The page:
Post-traumatic stress disorder or PTSD is described as a psychiatric condition that has been noticed in people who have been through terrible life experiences such as sexual violence or life-threatening illness. In addition to that, PTSD is common in people who have survived some serious injury from an accident, childhood abuse, or witnessed traumatic situations such as serious accidents, natural disasters, war, unexpected death of someone close to them, and more.
PTSD was known as “combat fatigue” and “shell shock” during the world war. As there were a lot of people suffering from PTSD during the war period. It doesn’t mean that PTSD can only happen to those who have been to wars. People from all age groups and all nationalities can suffer from the post-traumatic disorder in their life.
Those who suffer from PTSD will have disturbing thoughts and intense feelings relating to the events they have suffered in their life. These thoughts and feelings can be very difficult to handle and can last for a very long time if not taken care of the situation properly. People with PTSD may have recurring nightmares or flashbacks about the events.
Symptoms of PTSD
Symptoms of PTSD are some of the common reactions to trauma such as fear, anger, anxiety, guilt, and depression. Some people won’t be able to stop thinking about the event after experiencing them. But in some cases, there won’t be any symptoms even after years of the traumatic event. The symptom of PTSD is generally divided into four categories:
- Intrusive memories (distressing memories, nightmares, or flashbacks)
- Avoidance (trying to avoid thinking and talking about the topics that trigger trauma or avoiding people and places that remind them about it. )
- Changes in physical and emotional reactions (trouble in sleeping, easily frightened or startled, lack of concentration, anger issues, sudden outbursts, overwhelming guilt, and shame.)
- Negative changes in thinking and mood (negative thoughts about everything, difficulty in remembering events, feeling detached from surrounding and people, difficulty in managing close relationships with people)
Physical Injuries and PTSD
Just like any other life-threatening event, surviving a serious physical injury can also trigger PTSD. Injuries can be life-changing events for most people. Some may never recover from it. A person might suffer from PTSD within 6 months after the life-changing injury.
Physical injuries such as spinal injury, acquiring a brain injury, serve burns, or being disabled due to some accidents can be a cause of someone suffering from PTSD.
How Physiotherapy Can Help PTSD
A holistic approach should be taken to deal with PTSD relating to physical injuries. With the help of various health professionals such as physiotherapists, occupational therapists, psychologists, and physicians, the treatment process can be carried out in the best way possible. The involvement of all these professionals will help you with a speedy recovery.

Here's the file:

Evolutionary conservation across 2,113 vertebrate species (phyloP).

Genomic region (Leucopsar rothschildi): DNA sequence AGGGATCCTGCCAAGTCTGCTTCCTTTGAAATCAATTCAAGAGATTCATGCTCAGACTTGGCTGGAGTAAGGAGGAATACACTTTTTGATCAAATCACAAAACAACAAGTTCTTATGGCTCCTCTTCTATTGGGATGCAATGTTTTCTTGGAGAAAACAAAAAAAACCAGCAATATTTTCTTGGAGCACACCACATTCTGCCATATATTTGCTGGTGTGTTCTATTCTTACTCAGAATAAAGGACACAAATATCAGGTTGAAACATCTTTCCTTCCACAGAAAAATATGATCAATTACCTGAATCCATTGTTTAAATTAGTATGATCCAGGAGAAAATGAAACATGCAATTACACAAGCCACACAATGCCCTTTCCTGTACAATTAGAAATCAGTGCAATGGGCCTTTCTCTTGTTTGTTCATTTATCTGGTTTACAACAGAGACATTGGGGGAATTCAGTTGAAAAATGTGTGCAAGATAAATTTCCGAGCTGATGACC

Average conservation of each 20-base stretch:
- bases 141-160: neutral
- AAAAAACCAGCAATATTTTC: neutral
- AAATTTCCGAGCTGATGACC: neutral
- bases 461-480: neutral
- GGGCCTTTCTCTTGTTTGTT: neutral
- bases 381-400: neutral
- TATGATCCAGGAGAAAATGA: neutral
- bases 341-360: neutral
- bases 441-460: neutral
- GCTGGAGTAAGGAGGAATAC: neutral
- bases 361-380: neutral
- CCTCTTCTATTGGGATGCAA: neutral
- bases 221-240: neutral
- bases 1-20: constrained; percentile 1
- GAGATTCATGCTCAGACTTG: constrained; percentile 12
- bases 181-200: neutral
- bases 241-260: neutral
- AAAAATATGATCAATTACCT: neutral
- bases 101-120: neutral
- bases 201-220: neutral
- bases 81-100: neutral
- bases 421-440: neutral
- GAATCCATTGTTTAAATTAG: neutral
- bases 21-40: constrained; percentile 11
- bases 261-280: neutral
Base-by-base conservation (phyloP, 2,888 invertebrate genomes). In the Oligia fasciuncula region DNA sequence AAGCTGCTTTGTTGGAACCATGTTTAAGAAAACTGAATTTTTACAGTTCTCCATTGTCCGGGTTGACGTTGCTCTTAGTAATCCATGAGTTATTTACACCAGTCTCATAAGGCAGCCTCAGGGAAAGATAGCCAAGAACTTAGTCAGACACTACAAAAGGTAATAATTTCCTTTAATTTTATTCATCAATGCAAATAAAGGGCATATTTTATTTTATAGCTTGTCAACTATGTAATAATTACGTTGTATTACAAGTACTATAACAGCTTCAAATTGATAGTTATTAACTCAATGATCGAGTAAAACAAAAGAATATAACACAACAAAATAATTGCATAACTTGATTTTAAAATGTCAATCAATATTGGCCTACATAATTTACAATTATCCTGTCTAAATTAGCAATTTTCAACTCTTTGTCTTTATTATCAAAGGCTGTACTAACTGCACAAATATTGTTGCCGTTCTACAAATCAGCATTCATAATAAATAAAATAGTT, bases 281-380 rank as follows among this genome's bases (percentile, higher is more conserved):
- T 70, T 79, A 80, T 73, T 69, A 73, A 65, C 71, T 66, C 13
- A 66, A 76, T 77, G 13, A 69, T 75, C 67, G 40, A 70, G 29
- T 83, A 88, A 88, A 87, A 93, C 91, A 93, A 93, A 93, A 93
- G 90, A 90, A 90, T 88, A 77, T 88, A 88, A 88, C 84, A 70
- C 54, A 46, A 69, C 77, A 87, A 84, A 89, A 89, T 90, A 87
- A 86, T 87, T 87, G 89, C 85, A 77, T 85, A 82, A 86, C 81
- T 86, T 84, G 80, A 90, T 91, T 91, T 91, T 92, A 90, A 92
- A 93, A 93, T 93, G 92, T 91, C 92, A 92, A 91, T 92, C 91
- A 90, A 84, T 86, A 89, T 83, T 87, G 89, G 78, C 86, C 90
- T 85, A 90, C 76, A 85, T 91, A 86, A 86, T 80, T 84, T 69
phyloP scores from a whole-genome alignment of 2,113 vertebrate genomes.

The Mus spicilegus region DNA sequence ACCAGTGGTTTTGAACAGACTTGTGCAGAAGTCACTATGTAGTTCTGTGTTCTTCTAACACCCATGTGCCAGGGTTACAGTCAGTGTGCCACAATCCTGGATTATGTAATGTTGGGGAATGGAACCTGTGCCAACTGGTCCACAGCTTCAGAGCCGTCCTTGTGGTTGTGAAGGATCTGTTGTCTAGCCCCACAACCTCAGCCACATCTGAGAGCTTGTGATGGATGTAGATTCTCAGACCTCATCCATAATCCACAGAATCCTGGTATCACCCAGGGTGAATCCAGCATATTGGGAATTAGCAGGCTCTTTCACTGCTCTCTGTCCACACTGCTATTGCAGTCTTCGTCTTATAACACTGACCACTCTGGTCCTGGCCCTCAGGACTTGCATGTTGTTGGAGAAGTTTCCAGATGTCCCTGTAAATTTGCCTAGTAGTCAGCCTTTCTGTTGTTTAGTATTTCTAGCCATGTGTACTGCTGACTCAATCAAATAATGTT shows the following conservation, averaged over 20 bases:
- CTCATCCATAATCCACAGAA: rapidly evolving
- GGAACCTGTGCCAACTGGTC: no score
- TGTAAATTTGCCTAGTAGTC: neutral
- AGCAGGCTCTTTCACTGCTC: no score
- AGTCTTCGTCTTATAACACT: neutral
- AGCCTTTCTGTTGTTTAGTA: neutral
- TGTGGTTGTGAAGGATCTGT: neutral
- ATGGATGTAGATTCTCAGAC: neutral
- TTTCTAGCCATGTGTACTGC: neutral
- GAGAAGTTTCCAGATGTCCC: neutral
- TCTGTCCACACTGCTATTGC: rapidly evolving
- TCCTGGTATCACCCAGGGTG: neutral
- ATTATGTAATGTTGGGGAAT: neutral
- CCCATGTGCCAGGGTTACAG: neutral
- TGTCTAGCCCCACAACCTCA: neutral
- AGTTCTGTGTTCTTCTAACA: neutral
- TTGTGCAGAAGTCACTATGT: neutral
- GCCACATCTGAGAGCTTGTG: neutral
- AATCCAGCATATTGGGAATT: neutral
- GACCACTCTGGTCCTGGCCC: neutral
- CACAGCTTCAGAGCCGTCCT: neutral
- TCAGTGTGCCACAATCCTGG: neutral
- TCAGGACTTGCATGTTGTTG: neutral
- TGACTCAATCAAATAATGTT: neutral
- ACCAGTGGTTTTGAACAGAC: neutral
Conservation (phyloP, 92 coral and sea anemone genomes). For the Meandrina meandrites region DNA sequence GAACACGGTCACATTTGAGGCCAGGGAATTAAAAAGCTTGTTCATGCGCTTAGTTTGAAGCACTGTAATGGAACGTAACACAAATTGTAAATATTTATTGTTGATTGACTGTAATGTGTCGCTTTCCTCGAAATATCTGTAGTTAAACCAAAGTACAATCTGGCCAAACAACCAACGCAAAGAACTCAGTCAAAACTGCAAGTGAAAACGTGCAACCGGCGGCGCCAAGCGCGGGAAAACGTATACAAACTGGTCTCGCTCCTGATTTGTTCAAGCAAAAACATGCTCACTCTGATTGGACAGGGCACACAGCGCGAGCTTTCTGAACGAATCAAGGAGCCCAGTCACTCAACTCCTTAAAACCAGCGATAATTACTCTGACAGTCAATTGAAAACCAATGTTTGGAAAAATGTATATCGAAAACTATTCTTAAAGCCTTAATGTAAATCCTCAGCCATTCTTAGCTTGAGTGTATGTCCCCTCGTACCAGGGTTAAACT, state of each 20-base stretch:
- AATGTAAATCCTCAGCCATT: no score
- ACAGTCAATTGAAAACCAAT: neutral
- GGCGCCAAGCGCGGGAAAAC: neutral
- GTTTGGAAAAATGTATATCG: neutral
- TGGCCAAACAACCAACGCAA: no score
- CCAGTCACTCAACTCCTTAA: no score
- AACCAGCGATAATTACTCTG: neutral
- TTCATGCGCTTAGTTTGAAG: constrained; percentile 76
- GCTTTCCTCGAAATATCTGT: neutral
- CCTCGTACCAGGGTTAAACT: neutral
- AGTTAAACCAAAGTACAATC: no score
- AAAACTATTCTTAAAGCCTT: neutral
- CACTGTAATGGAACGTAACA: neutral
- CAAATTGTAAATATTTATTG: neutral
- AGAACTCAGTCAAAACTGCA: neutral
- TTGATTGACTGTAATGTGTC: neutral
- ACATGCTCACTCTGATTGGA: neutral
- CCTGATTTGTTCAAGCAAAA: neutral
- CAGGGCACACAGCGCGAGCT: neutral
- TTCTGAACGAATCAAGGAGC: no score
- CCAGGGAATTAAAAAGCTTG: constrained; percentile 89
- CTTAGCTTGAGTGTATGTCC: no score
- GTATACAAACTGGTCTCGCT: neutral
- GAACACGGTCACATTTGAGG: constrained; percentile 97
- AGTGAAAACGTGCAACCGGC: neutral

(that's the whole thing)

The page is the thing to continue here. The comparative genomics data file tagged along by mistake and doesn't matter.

The involvement of this multi-disciplinary team is vital because the healing process of PTSD involves both physical and mental healing. They can together help you manage the condition and stop the situation from getting worse. With the help of proper management, the pain will start reducing and mental healing would speed up.
Anxiety and stress are some of the major symptoms of PTSD which will in turn increase tension in your body. With the help of various exercises prescribed by your physiotherapist, you will be able to manage these symptoms. The following are 3 ways of physical therapy that can help you manage post-traumatic disorder:
Strength and Mobility Exercises
Recovering from a serious injury can be painful. It is due to the natural response of our body to a painful stimulus. Stress and anxiety can be this stimulus in certain cases which leads to tension in our body. Your physiological therapist will help you address this pain and help you eliminate various forms of pain from your muscles and joints.
The treatment plan for reducing tension and pain in your body may include exercises such as stability exercises, strengthening exercises, joint mobilization exercises, motion exercises, and such. These exercises are some of the commonly prescribed exercises by a physiotherapist for reducing and recovering from pain and body tension.
Experiencing or witnessing a traumatic event can adversely affect our respiratory system. Breathing can become more shallow or faster. When someone goes through a panic attract or a serious event it is suggested that they focus and concentrate on their breathing pattern.
Your physiotherapist after evaluating your conditions will suggest you some breathing exercises which will help you when you are having a traumatic episode and help you get through the situation of stress.
Exercises to Reduce Anxiety
Anxiety and stress can be effectively managed with the help of regular exercises. With the help of a well-planned exercise routine prescribed by your physiotherapist, you will be able to manage and recover from overstress and anxiety and also from other symptoms of PTSD as well.
Healing from an injury and dealing with PTSD without any professional help can be very stressful. We here at Entrust Care, provide all the physiotherapy assistance you will need to recover from your condition.
Always remember that in order to recover from PTSD you will need to give support to your body and mind. Our well-experienced physiotherapists will help and support you to regain the normal and happy life that you deserve.